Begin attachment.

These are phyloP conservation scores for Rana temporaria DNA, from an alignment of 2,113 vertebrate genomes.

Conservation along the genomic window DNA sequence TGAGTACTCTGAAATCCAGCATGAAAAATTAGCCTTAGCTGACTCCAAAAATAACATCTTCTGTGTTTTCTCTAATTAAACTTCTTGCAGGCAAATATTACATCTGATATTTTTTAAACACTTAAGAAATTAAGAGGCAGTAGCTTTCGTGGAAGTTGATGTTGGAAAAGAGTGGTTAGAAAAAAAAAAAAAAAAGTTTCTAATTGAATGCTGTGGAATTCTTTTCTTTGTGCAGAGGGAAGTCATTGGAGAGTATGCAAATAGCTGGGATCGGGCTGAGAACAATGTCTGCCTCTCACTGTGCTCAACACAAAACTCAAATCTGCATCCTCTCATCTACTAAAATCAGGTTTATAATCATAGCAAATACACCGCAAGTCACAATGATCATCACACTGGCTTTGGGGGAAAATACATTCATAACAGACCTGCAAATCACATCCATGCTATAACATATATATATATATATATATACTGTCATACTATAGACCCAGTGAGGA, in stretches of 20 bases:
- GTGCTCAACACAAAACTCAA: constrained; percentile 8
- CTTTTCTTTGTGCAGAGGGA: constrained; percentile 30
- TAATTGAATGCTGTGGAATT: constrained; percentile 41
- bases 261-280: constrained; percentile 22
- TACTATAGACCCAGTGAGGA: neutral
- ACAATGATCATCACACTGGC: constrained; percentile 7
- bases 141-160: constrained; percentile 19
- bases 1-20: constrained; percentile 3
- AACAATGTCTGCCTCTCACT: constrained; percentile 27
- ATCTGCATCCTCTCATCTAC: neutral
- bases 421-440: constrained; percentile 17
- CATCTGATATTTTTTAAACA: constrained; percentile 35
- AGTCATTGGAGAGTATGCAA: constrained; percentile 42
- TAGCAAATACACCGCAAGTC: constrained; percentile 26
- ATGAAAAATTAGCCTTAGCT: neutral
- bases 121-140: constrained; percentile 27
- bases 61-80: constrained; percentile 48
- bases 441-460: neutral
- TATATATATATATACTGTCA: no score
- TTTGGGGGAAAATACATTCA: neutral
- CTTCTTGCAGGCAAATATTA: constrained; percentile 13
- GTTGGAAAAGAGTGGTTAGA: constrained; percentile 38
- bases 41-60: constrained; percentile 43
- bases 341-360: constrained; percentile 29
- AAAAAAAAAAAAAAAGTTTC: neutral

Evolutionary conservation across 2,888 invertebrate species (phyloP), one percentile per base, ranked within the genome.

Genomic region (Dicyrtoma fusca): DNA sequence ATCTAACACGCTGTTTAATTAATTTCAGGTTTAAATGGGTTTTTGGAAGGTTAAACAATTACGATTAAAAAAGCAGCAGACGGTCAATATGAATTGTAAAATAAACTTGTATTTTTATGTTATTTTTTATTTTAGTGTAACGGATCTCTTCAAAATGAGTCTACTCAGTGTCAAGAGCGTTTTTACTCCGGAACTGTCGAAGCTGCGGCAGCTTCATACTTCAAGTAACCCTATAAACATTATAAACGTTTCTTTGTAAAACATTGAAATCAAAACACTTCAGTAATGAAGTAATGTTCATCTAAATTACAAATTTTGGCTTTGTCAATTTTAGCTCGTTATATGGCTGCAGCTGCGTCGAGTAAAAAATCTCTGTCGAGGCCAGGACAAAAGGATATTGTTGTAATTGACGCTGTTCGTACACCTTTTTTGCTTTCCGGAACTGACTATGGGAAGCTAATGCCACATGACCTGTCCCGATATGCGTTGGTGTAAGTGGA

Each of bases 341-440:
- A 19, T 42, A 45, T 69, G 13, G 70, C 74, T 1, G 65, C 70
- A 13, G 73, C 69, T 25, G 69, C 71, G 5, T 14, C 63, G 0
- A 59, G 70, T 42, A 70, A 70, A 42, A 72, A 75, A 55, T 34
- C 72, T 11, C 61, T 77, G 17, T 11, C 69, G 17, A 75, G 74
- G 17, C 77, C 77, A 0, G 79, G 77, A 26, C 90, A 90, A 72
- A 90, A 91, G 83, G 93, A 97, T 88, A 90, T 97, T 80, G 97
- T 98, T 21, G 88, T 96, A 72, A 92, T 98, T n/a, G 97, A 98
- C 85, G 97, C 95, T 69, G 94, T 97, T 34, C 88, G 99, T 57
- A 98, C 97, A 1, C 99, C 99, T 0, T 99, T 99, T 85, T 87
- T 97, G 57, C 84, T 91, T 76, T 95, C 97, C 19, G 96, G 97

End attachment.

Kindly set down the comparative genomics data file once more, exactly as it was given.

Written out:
These are phyloP conservation scores for Rana temporaria DNA, from an alignment of 2,113 vertebrate genomes.

Conservation along the genomic window DNA sequence TGAGTACTCTGAAATCCAGCATGAAAAATTAGCCTTAGCTGACTCCAAAAATAACATCTTCTGTGTTTTCTCTAATTAAACTTCTTGCAGGCAAATATTACATCTGATATTTTTTAAACACTTAAGAAATTAAGAGGCAGTAGCTTTCGTGGAAGTTGATGTTGGAAAAGAGTGGTTAGAAAAAAAAAAAAAAAAGTTTCTAATTGAATGCTGTGGAATTCTTTTCTTTGTGCAGAGGGAAGTCATTGGAGAGTATGCAAATAGCTGGGATCGGGCTGAGAACAATGTCTGCCTCTCACTGTGCTCAACACAAAACTCAAATCTGCATCCTCTCATCTACTAAAATCAGGTTTATAATCATAGCAAATACACCGCAAGTCACAATGATCATCACACTGGCTTTGGGGGAAAATACATTCATAACAGACCTGCAAATCACATCCATGCTATAACATATATATATATATATATATACTGTCATACTATAGACCCAGTGAGGA, in stretches of 20 bases:
- GTGCTCAACACAAAACTCAA: constrained; percentile 8
- CTTTTCTTTGTGCAGAGGGA: constrained; percentile 30
- TAATTGAATGCTGTGGAATT: constrained; percentile 41
- bases 261-280: constrained; percentile 22
- TACTATAGACCCAGTGAGGA: neutral
- ACAATGATCATCACACTGGC: constrained; percentile 7
- bases 141-160: constrained; percentile 19
- bases 1-20: constrained; percentile 3
- AACAATGTCTGCCTCTCACT: constrained; percentile 27
- ATCTGCATCCTCTCATCTAC: neutral
- bases 421-440: constrained; percentile 17
- CATCTGATATTTTTTAAACA: constrained; percentile 35
- AGTCATTGGAGAGTATGCAA: constrained; percentile 42
- TAGCAAATACACCGCAAGTC: constrained; percentile 26
- ATGAAAAATTAGCCTTAGCT: neutral
- bases 121-140: constrained; percentile 27
- bases 61-80: constrained; percentile 48
- bases 441-460: neutral
- TATATATATATATACTGTCA: no score
- TTTGGGGGAAAATACATTCA: neutral
- CTTCTTGCAGGCAAATATTA: constrained; percentile 13
- GTTGGAAAAGAGTGGTTAGA: constrained; percentile 38
- bases 41-60: constrained; percentile 43
- bases 341-360: constrained; percentile 29
- AAAAAAAAAAAAAAAGTTTC: neutral

Evolutionary conservation across 2,888 invertebrate species (phyloP), one percentile per base, ranked within the genome.

Genomic region (Dicyrtoma fusca): DNA sequence ATCTAACACGCTGTTTAATTAATTTCAGGTTTAAATGGGTTTTTGGAAGGTTAAACAATTACGATTAAAAAAGCAGCAGACGGTCAATATGAATTGTAAAATAAACTTGTATTTTTATGTTATTTTTTATTTTAGTGTAACGGATCTCTTCAAAATGAGTCTACTCAGTGTCAAGAGCGTTTTTACTCCGGAACTGTCGAAGCTGCGGCAGCTTCATACTTCAAGTAACCCTATAAACATTATAAACGTTTCTTTGTAAAACATTGAAATCAAAACACTTCAGTAATGAAGTAATGTTCATCTAAATTACAAATTTTGGCTTTGTCAATTTTAGCTCGTTATATGGCTGCAGCTGCGTCGAGTAAAAAATCTCTGTCGAGGCCAGGACAAAAGGATATTGTTGTAATTGACGCTGTTCGTACACCTTTTTTGCTTTCCGGAACTGACTATGGGAAGCTAATGCCACATGACCTGTCCCGATATGCGTTGGTGTAAGTGGA

Each of bases 341-440:
- A 19, T 42, A 45, T 69, G 13, G 70, C 74, T 1, G 65, C 70
- A 13, G 73, C 69, T 25, G 69, C 71, G 5, T 14, C 63, G 0
- A 59, G 70, T 42, A 70, A 70, A 42, A 72, A 75, A 55, T 34
- C 72, T 11, C 61, T 77, G 17, T 11, C 69, G 17, A 75, G 74
- G 17, C 77, C 77, A 0, G 79, G 77, A 26, C 90, A 90, A 72
- A 90, A 91, G 83, G 93, A 97, T 88, A 90, T 97, T 80, G 97
- T 98, T 21, G 88, T 96, A 72, A 92, T 98, T n/a, G 97, A 98
- C 85, G 97, C 95, T 69, G 94, T 97, T 34, C 88, G 99, T 57
- A 98, C 97, A 1, C 99, C 99, T 0, T 99, T 99, T 85, T 87
- T 97, G 57, C 84, T 91, T 76, T 95, C 97, C 19, G 96, G 97